4. Behavioral change. Changing behaviors by modifying incentives of beneficiaries, introducing market forces, or increasing the flow of information. Many of the transformational engagements used alternative mechanisms to create incentives, such as empowering beneficiaries or removing affordability constraints. They focused on commercially viable approaches, taking advantage of market mechanisms and private enterprises as vehicles to reach scale and extend services to the poor and underserved.

So what did the Bank Group and its clients do differently in these engagements to make them transformational?

  • Rigorous diagnosis and analytical work to underpin the design of interventions with the potential to address the context-specific constraint or opportunity.
  • Adapting interventions to local context, capabilities and social norms is critical in successful transformational engagements. Appropriate analytical and diagnostic work can help adapt and tailor program design to local context, and identify the need for complementary capacity building.
  • Early and broad engagement with stakeholders to forge agreement on common objectives. Building broad coalitions and political consensus - beyond the immediate client counterparts - €”around reforms was effective in broadening support and maintaining momentum. Successful transformations often were implemented in partnership with other donors, underlining the importance of the Bank Group's convening role.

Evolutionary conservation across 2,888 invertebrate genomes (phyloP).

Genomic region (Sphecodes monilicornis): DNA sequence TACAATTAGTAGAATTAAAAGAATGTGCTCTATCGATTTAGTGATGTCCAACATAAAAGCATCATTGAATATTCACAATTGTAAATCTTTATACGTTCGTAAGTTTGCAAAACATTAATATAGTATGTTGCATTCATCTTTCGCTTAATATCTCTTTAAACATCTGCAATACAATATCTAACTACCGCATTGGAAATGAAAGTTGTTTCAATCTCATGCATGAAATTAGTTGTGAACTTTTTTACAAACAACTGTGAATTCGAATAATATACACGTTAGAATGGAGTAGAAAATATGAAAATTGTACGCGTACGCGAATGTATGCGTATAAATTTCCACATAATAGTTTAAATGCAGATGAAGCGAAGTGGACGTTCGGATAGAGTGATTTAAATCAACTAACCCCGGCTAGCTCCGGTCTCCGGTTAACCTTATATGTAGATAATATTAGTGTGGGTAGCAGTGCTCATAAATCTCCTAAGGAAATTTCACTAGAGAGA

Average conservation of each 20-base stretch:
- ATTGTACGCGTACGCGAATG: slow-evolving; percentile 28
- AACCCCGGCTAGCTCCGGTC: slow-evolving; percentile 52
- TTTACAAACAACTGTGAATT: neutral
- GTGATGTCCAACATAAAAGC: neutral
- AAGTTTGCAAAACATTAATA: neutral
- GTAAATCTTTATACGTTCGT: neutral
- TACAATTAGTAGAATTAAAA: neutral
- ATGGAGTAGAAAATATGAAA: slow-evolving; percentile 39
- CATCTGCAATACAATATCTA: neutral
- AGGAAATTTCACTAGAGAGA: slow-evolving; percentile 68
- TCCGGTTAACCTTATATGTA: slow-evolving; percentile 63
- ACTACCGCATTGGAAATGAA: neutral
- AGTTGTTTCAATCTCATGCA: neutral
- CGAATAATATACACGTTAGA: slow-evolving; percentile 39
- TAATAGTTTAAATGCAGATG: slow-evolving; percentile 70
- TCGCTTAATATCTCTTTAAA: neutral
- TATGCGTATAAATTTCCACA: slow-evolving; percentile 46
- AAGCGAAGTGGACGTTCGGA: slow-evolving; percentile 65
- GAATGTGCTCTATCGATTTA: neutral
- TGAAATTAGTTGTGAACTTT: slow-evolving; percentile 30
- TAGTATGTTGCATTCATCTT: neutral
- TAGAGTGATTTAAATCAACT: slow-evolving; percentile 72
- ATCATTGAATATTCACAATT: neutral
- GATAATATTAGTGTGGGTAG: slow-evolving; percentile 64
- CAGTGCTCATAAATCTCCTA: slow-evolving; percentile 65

• Transforming institutions is at the core of transformational engagements.  A focus on building and strengthening local institutions contributed to the sustainability of transformational impacts.
  • Comprehensive versus focused program design. The key is to strike the right balance between fostering a strategic understanding of key constraints and then pursue reforms through a set of sequenced and focused interventions. The combination of strategic vision and focused interventions limits complexity of individual projects, but maintains a focus on systemic issues. Ongoing support to clients (rather than one-off projects) facilitated the deep reforms associated with transformations by helping build capacity and address several parts of a system through sequential interventions.
  • Robust monitoring and reporting systems ensure proper targeting of beneficiaries and facilitate learning, as well as adjustments to the project or program during implementation.

Interventions to foster transformational change carry a higher risk, but our insights show that these are well compensated with the results that can be achieved. For more details, read our in-depth review.

View the Report: Supporting Transformational Change for Poverty Reduction and Shared Prosperity

Comments

Submitted by Beede Amare on Wed, 04/13/2016 - 07:49